Inflammation and desmoplasia are frequently identified in the tumor microenvironment, and have been demonstrated to be effective modulators of malignant biological events. However, the mechanisms by which the inflammatory microenvironment and interstitial fibrosis interact with one another remain to be elucidated. The present study aimed to investigate the degree of inflammation and interstitial fibrosis in tongue squamous cell carcinoma (TSCC), and how this acts to affect the outcome of TSCC. Tissue samples from 93 cases of TSCC and paired tumor-adjacent non-neoplastic tongue epithelium, as well as 14 cases of epithelial dysplasia, were used. Interstitial collagen fibers were assessed using Masson's trichrome stain. Immunohistochemical identification of cancer-associated fibroblasts (CAFs) and stroma-infiltrating B cells was performed via detection of α-smooth muscle actin (SMA), vimentin, desmin and cluster of differentiation 19 (CD19). The clinicopathological significance and overall survival of the TSCC patients were statistically analyzed. Regularly distributed CAFs and CD19+ B cells were identified in the TSCC stroma, whereas no CAFs or CD19+ B cells were observed in epithelial dysplasia samples or paired tumor-adjacent non-neoplastic tongue epithelium samples. The distribution of interstitial collagen fibers and CAFs was closely associated with the tumor stage of the primary cancer, and high levels of CD19+ B cells together with low CAF infiltration were identified to be associated with favorable prognosis in TSCC. In conclusion, the inflammatory and interstitial fibrotic microenvironments coexist in TSCC, and each has specific effects on disease outcome, individually or perhaps collectively. However, it remains to be determined exactly how the microenvironments affect one another in TSCC.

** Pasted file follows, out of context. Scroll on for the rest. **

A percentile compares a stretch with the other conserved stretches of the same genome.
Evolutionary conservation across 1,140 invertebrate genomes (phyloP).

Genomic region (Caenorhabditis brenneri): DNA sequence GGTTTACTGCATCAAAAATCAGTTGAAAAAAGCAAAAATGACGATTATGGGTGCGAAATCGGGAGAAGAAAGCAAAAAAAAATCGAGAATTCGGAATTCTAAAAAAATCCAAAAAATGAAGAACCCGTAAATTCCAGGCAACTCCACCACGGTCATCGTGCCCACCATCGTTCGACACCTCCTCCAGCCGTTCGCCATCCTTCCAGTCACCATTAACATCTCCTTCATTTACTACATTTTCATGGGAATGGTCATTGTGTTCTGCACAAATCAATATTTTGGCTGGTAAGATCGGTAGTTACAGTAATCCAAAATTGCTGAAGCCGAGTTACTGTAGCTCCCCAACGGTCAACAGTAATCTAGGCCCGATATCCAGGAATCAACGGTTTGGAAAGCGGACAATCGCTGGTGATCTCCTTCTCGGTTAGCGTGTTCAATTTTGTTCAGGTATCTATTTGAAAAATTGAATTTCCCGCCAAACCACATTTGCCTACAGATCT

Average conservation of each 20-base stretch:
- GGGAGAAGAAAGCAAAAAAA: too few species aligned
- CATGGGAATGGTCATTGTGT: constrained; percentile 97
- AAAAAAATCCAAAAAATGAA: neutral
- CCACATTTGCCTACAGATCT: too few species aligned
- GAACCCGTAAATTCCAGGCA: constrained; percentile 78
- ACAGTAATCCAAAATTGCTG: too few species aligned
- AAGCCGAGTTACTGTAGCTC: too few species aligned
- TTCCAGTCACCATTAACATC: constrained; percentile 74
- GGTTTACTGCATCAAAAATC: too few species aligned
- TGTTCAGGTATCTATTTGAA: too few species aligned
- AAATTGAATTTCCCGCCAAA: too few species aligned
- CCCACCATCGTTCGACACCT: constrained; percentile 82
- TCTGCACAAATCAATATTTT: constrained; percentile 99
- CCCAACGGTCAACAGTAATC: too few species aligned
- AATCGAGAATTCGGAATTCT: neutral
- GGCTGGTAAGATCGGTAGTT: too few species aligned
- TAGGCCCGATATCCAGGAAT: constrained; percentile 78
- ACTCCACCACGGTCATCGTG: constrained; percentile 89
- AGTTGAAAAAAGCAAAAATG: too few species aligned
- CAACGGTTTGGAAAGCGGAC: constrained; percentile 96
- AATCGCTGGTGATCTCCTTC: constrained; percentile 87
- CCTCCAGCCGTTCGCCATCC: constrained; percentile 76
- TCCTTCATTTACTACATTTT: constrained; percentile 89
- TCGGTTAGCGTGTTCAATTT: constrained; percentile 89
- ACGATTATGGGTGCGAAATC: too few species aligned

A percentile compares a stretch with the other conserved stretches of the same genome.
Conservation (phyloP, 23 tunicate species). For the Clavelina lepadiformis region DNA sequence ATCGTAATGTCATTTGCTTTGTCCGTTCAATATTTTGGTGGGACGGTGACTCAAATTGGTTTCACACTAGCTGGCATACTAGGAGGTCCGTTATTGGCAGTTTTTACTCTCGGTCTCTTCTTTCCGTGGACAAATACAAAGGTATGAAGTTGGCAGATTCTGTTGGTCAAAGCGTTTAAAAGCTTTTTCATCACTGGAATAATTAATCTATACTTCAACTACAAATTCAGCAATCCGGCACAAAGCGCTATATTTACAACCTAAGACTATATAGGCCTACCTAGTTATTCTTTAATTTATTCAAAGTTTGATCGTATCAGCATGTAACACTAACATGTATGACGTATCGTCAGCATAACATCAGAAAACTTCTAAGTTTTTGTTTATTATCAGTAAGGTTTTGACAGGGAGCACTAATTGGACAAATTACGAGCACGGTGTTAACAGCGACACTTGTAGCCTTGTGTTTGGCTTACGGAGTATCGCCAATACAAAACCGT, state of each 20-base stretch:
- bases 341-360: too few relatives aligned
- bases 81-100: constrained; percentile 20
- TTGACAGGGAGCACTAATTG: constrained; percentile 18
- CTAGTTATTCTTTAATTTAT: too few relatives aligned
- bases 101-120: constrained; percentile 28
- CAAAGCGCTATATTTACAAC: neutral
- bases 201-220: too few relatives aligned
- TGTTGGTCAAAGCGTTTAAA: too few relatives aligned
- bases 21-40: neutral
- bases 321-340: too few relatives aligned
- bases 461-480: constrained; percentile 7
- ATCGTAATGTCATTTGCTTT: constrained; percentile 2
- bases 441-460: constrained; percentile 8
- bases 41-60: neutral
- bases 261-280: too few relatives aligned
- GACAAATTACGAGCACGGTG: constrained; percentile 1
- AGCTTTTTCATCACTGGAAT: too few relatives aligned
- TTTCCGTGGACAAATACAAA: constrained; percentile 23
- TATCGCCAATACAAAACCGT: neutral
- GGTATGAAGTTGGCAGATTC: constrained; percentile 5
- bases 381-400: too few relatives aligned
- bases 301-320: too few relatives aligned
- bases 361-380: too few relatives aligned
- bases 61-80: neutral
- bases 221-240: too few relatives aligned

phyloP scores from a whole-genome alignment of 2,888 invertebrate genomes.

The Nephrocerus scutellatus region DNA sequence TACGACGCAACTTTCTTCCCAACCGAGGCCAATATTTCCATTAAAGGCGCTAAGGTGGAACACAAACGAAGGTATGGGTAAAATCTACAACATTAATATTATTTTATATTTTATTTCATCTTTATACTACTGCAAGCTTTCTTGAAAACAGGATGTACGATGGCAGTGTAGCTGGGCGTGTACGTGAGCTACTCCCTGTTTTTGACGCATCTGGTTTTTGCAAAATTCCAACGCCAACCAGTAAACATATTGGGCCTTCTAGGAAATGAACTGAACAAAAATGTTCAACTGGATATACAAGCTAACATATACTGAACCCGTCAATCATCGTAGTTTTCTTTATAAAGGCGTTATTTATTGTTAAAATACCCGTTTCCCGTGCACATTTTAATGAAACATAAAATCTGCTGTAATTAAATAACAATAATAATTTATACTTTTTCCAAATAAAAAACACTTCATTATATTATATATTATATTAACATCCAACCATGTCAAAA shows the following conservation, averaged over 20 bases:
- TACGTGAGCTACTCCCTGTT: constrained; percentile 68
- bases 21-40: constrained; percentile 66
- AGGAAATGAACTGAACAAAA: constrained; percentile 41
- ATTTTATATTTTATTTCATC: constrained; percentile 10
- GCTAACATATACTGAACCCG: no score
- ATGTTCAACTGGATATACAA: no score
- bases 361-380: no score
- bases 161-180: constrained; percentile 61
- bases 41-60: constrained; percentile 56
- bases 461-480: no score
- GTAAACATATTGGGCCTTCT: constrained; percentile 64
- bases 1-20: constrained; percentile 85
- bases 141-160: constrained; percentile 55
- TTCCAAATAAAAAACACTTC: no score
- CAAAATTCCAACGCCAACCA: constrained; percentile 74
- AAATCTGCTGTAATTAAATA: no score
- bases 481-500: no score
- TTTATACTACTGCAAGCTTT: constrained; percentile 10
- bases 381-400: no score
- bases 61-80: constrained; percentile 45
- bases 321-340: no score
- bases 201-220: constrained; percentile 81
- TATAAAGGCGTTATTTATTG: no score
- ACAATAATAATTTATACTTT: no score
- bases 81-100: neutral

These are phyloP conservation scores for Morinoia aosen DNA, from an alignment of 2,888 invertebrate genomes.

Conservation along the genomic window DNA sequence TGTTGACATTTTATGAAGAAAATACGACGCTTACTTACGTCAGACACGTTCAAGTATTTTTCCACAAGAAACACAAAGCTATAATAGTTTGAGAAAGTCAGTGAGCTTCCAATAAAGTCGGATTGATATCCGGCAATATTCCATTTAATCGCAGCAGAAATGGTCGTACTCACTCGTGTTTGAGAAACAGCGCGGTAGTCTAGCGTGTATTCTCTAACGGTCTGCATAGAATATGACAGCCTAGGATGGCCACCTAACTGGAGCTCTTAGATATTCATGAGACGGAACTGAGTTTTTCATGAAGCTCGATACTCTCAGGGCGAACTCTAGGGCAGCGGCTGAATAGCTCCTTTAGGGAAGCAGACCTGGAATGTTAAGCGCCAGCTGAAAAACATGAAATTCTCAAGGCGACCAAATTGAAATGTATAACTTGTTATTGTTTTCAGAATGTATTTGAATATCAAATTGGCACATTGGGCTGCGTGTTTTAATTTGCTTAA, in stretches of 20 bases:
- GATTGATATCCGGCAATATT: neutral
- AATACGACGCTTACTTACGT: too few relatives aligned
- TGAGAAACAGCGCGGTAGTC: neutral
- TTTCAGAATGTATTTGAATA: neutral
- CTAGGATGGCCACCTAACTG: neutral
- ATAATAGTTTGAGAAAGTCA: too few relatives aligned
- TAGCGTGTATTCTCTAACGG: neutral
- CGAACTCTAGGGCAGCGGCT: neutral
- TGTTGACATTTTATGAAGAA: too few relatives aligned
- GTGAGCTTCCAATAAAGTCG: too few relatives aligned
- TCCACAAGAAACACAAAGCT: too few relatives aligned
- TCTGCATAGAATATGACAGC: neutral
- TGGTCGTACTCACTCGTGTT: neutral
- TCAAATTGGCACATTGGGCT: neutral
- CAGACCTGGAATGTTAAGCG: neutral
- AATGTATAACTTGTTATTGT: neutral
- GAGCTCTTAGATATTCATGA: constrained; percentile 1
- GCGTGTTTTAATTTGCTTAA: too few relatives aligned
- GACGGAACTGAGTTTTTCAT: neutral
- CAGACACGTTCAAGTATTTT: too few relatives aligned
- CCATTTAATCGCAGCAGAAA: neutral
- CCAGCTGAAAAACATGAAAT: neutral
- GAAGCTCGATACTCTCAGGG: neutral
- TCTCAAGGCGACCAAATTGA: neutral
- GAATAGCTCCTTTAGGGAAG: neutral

Keywords: cancer-associated fibroblasts; inflammatory microenvironment; interstitial fibrosis; stroma-infiltrating B cells; tongue squamous cell carcinoma.